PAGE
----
President Ferguson commented that, “I am extremely pleased that Dr. Carol Kim has accepted our offer to become UMaine’s next Vice President for Research. In this role, Carol will effectively bring her remarkable combination of deep research experience, administrative acumen, and broad respect among all UMaine constituencies to advance the strong research agenda of the Blue Sky Plan.”
“The call for nominations for the Vice President for Research yielded tremendous support for professor Kim,” said Provost-designate Hecker. “Faculty across campus nominated Carol for the position. She is highly respected as a scientist, administrator and spokesperson for UMaine’s research mission.”
Kim said she looks forward to “working with the faculty, Provost Hecker and President Ferguson to build on the tremendous research, scholarship and creative strengths of the UMaine community.”
Kim received a Ph.D. in microbiology from Cornell University in 1992 and conducted postdoctoral research in biochemistry at Molecular Probes Inc., the following year, and in microbiology at Oregon State University from 1993–97. She earned a B.A. in biological chemistry and philosophy at Wellesley College in 1987.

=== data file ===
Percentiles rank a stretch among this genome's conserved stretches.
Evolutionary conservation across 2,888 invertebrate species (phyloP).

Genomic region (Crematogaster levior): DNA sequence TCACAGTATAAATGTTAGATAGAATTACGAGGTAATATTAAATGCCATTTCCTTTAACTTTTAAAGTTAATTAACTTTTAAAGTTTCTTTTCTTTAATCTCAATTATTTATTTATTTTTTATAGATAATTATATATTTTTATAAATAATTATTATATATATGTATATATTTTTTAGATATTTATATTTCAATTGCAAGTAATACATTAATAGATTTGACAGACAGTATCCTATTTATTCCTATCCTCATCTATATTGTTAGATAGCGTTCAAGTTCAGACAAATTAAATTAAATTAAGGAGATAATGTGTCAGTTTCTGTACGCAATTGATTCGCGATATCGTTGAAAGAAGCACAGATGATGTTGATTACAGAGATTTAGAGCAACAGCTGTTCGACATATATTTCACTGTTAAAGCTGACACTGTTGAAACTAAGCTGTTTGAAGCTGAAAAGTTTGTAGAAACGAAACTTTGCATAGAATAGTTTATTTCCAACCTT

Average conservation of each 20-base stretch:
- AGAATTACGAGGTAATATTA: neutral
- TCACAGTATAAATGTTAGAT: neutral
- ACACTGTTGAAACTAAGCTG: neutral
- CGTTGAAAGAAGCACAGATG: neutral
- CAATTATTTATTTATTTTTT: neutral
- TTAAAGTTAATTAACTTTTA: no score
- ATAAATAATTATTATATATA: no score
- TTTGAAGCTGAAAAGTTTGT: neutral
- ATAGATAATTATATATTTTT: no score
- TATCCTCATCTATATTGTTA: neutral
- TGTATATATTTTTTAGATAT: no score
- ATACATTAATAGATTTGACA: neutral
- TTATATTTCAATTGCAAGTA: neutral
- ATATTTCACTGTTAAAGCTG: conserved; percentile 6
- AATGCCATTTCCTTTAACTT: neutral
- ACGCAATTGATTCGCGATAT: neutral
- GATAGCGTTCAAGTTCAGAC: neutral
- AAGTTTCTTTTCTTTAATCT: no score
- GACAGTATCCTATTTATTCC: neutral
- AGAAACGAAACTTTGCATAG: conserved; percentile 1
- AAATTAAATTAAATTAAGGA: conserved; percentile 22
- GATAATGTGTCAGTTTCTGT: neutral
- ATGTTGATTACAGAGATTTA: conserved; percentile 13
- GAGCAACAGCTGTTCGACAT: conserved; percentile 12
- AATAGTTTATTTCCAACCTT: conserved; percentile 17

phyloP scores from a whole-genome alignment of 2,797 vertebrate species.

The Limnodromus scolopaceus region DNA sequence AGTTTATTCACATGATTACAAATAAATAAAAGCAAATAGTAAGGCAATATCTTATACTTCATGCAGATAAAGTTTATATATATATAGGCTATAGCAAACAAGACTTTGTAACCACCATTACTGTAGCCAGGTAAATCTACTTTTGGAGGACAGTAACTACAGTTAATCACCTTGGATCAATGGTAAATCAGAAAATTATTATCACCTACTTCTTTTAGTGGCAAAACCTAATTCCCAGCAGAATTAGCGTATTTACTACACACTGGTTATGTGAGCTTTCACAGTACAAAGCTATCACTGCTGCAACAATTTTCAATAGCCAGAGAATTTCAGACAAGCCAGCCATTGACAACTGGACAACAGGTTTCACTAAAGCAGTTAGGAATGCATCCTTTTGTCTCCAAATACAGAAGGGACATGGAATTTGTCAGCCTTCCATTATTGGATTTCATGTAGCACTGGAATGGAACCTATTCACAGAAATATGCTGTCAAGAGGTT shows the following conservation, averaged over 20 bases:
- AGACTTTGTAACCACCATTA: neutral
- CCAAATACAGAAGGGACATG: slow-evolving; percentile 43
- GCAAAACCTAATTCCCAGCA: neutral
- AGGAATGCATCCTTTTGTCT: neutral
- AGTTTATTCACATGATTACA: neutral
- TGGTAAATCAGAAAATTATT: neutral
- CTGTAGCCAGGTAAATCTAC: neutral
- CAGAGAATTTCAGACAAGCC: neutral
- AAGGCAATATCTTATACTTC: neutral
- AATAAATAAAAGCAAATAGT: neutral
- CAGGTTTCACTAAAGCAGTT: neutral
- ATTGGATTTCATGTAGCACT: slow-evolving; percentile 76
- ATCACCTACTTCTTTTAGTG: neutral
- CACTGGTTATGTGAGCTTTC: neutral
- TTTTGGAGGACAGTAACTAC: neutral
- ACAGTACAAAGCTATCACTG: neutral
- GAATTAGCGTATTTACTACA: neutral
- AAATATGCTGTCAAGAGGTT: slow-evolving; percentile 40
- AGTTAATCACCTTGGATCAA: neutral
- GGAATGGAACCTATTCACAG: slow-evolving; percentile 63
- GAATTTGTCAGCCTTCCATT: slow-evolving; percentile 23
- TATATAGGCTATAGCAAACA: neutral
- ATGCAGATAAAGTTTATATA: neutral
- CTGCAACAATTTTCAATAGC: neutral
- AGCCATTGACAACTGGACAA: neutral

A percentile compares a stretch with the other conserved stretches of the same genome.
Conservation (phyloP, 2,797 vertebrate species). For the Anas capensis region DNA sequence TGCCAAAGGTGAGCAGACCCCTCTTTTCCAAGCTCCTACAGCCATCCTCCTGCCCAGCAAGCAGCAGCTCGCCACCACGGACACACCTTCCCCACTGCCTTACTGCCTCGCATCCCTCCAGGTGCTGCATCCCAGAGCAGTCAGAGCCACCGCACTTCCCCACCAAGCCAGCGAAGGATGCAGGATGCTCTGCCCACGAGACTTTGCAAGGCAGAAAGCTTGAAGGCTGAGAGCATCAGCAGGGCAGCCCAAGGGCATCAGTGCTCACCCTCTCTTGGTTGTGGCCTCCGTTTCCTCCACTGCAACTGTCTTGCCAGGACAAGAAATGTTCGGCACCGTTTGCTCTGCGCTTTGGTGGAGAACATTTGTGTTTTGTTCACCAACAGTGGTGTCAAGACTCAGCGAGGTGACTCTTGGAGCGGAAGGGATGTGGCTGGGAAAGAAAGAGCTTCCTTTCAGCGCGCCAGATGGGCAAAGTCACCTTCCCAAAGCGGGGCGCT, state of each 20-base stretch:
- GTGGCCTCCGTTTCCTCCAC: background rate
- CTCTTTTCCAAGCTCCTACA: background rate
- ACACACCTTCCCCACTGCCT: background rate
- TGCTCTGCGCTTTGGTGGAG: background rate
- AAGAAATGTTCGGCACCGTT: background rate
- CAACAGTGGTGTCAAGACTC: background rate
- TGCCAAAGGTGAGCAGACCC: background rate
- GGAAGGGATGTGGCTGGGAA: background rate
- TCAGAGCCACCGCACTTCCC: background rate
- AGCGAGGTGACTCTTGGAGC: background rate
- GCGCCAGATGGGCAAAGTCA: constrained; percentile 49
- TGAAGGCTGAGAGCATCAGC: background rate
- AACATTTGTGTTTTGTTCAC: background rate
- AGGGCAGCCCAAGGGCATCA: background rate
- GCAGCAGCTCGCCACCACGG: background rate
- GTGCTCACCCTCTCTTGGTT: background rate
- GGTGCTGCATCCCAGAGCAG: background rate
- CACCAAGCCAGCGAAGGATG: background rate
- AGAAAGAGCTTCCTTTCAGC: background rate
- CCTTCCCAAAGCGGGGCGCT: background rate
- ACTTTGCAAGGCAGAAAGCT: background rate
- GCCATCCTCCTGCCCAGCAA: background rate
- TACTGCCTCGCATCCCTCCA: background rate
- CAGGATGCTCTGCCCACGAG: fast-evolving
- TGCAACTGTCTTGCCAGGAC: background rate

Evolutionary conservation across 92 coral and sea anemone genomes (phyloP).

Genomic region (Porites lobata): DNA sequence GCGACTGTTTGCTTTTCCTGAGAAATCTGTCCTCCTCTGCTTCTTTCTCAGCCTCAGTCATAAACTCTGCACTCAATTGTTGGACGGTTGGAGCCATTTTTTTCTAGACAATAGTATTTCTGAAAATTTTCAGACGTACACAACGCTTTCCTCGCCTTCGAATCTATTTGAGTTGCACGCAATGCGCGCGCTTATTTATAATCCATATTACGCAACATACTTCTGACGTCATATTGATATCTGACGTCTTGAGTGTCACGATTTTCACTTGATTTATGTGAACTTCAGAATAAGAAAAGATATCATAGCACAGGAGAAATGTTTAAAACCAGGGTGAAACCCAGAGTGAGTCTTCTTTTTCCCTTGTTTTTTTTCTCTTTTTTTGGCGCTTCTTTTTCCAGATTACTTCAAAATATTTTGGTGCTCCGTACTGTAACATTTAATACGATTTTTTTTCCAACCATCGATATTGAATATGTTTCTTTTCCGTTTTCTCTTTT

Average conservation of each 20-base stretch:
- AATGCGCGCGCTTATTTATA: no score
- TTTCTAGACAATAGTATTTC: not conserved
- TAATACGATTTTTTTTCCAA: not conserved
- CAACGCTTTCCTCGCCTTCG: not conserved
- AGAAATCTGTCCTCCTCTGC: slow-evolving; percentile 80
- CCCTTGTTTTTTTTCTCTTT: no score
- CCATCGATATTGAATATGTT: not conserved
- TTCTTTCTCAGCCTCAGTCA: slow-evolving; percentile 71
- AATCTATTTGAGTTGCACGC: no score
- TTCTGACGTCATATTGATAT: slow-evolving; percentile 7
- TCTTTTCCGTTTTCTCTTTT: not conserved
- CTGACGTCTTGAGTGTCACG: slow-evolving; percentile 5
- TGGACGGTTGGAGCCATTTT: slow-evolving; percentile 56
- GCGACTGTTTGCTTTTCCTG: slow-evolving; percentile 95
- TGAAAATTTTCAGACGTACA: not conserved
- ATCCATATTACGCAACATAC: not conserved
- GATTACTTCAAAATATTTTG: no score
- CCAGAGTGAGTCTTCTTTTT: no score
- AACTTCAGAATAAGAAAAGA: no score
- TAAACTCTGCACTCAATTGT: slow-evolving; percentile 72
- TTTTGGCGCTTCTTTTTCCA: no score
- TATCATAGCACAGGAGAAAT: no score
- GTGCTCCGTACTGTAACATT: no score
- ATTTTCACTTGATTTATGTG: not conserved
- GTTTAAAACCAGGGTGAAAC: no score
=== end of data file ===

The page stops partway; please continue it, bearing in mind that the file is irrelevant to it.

Kim joined the UMaine faculty in 1998 as an assistant professor in the Department of Biochemistry, Microbiology and Molecular Biology. She was promoted to professor in 2010. Kim is the director of the Graduate School of Biomedical Science and Engineering, established in 2006.
In her research, which has been published extensively, Kim uses the zebrafish as a model organism to study innate immune response to pathogens. The goal is to identify factors that influence the regulation of innate immunity and the role of environmental toxicants in modulating the immune response to pathogens. The University of Maine Zebrafish Facility, which Kim established in 1999, supports her research and that of seven other UMaine scientists.